The Puritans greatly influenced the development of the New England colony through their ideas and values. Originating from Protestantism, they sought to purify the Church of England and distance themselves from Catholicism. Education and Religion were highly important to them. Their impact on the social, political, and economic advancement of the New England colonies lasted from 1630 to the 1660s.
In his work “A Modell of Christian Charity”, John Winthrop emphasizes the need for unity among Christians by stating that “wee must be knitt together, in this worke, as one man…make other’s conditions our owne”. This unity was a defining characteristic of the Puritans. The development of the New England colonies was shaped by their religious beliefs. Evidence of this can be seen in Document B, which shows that every town had both a church and a school. This demonstrates the significance of religion and education in Puritan society. The importance of education to the Puritans is further highlighted in Document E, where it is stated that after settling in the New England colonies, they prioritized advancing and preserving learning for future generations. This emphasis on education was driven by the desire to ensure a well-educated ministry for the churches and to eliminate illiteracy among their religious leaders.
The government of New England revolved around the religion of the Puritans. They implemented a system where laws and punishments were established for crimes committed, based on their own religious beliefs. Religious tolerance was limited to the Puritan faith within the New England colonies. However, Roger Williams advocated for freedom of religion and argued that it is not necessary or enforceable to have a uniformity of religious beliefs in any civil state, as it goes against God’s desires. Williams also called for a separation between the Church and State. Despite his views, he was banished by the Puritan leaders due to his differing beliefs. In response, Williams founded Rhode Island as a sanctuary for religious minorities. In John Cotton’s essay “Limitation of Government” from 1655, he emphasizes the importance of people adhering to both Church and Commonwealth authorities, warning that disregarding God’s teachings will result in an abuse of power. This illustrates how religion played a central role in the government of the Puritans.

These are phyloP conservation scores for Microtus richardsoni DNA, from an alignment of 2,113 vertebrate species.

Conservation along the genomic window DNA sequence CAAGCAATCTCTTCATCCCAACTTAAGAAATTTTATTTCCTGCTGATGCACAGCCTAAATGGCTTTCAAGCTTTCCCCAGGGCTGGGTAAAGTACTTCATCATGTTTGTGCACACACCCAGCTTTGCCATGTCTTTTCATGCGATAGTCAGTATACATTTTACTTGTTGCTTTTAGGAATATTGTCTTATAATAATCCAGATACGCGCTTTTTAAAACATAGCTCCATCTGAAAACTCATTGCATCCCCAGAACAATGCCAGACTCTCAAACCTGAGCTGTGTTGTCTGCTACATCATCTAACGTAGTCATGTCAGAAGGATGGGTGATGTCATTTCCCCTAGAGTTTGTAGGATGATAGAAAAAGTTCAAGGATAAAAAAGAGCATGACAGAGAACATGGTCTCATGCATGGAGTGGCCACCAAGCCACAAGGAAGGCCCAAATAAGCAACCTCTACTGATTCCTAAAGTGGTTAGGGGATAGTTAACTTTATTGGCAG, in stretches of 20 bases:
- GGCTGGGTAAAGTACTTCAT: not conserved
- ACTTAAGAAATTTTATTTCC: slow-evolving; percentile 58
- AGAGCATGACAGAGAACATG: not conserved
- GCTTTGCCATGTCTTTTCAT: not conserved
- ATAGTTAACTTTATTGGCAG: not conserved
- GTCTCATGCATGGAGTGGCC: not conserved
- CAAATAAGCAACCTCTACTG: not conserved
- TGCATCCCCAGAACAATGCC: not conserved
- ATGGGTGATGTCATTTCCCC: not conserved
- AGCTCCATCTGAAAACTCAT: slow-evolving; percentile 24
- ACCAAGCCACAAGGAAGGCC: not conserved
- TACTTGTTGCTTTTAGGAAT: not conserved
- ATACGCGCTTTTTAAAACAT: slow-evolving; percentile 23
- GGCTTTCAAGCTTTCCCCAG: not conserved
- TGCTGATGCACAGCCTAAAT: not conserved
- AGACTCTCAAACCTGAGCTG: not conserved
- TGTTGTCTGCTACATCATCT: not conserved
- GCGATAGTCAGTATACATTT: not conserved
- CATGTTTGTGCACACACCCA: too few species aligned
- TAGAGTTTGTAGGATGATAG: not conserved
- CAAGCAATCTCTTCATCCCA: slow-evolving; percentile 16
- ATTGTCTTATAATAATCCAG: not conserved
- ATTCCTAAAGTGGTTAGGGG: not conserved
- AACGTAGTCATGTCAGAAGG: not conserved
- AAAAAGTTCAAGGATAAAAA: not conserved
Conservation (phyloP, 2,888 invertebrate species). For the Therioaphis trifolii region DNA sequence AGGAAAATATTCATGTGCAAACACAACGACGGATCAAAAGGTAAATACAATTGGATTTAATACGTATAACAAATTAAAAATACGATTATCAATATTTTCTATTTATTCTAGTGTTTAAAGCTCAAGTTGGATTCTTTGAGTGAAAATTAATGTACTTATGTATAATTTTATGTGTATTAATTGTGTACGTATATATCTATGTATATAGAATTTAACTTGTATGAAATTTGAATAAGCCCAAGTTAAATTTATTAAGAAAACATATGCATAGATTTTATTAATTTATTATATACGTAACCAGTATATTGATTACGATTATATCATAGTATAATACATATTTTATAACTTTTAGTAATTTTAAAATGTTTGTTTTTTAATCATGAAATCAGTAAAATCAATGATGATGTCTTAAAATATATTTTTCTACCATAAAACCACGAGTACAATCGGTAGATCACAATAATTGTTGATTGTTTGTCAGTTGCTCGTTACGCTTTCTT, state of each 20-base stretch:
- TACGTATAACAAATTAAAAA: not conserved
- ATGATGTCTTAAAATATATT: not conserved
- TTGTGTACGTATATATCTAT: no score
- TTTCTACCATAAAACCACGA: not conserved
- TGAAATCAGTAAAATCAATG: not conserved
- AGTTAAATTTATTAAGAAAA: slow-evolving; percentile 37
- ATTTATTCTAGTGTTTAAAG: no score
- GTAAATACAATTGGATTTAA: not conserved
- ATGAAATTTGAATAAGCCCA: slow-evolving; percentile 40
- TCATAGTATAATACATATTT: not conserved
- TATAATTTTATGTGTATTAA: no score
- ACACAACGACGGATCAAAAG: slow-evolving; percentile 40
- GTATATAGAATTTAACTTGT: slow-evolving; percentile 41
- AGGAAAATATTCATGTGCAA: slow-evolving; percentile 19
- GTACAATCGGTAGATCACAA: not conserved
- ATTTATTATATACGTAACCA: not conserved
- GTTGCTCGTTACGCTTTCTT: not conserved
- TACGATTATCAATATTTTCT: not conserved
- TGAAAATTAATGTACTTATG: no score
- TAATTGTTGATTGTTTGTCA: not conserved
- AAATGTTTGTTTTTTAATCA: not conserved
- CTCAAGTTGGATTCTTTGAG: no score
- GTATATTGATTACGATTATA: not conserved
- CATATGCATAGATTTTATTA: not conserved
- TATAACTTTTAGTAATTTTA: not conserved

The impact of Puritan ideas and values greatly influenced the economic development of the New England Colonies. The Puritans placed religion as their top priority and migrated to the New World mainly for religious reasons, not wealth. According to John Higginson, New England was established as a religious settlement rather than an economic one: “…this is never to be forgotten that New England is originally a plantation of Religion, not a Plantation of Trade.” Their main goal was focused on religion rather than pursuing material gain, thus leading them to place less importance on their economy.
The Puritans’ ideology and beliefs had a profound impact on their society, prioritizing religion above all else. It was their religious drive that led them to settle in the New World, where they did not tolerate any religious freedom within the New England colonies. Consequently, the Puritans’ religious values and ideas influenced them socially, politically, and economically in their colonies.